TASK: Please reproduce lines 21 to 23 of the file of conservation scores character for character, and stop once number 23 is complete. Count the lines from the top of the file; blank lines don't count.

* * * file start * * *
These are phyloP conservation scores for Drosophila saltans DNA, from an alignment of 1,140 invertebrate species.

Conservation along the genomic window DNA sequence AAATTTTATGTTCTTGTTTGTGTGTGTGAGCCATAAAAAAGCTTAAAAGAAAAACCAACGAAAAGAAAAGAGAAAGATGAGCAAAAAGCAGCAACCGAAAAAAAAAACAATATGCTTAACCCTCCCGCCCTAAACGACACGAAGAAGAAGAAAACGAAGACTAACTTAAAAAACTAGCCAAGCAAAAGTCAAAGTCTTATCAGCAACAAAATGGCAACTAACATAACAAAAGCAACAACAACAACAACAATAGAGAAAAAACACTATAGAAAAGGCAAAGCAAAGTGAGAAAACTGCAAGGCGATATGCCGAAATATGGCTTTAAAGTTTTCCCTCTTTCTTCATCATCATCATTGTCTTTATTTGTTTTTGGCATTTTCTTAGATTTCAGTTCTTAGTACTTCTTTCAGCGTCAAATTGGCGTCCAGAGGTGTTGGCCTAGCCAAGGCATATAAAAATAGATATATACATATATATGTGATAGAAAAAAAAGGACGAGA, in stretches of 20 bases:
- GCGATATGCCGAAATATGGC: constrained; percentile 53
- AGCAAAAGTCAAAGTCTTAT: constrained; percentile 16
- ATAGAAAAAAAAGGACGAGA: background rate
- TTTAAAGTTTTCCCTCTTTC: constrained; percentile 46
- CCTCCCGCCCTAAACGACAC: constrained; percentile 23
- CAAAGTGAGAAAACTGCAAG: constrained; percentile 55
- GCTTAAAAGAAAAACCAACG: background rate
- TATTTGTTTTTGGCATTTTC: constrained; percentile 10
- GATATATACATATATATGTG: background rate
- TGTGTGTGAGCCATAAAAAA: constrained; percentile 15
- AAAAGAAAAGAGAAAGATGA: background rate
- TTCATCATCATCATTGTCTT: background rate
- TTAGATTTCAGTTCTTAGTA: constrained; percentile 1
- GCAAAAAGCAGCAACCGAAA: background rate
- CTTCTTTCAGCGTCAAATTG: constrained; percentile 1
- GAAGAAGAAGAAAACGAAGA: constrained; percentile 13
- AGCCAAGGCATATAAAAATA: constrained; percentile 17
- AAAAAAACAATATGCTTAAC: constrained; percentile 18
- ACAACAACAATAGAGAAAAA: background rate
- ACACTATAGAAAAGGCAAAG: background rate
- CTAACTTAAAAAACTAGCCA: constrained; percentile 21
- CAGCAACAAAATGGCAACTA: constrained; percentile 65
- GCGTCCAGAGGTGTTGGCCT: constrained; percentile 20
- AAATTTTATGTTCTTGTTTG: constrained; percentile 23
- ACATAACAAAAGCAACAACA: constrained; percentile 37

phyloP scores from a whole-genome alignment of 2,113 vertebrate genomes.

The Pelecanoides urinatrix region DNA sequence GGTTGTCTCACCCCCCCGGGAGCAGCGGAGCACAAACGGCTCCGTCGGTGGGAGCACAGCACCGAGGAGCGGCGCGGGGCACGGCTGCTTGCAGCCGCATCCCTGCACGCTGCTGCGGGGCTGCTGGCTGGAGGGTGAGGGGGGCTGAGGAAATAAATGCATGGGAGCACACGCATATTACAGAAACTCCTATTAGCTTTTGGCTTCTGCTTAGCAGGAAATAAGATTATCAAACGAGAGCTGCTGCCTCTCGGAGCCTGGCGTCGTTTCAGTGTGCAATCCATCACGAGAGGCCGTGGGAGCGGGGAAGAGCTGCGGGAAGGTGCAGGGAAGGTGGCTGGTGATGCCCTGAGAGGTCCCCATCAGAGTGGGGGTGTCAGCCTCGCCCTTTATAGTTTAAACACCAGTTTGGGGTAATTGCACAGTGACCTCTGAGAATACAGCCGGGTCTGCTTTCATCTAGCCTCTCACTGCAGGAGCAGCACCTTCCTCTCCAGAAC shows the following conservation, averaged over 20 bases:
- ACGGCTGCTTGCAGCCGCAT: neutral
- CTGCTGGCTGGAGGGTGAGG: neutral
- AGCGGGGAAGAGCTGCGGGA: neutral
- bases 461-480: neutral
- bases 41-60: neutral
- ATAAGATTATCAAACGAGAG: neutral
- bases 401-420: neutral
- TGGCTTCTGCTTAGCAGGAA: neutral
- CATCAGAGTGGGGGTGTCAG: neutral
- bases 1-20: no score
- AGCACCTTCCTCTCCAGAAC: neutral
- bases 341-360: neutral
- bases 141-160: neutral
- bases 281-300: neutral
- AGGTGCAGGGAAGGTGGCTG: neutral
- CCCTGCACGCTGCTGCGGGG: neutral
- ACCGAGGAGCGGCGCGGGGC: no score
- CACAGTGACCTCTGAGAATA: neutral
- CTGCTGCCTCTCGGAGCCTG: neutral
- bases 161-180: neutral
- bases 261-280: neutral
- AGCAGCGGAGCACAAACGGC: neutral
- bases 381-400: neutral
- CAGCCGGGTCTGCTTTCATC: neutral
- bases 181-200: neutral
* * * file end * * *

- ACAACAACAATAGAGAAAAA: background rate
- ACACTATAGAAAAGGCAAAG: background rate
- CTAACTTAAAAAACTAGCCA: constrained; percentile 21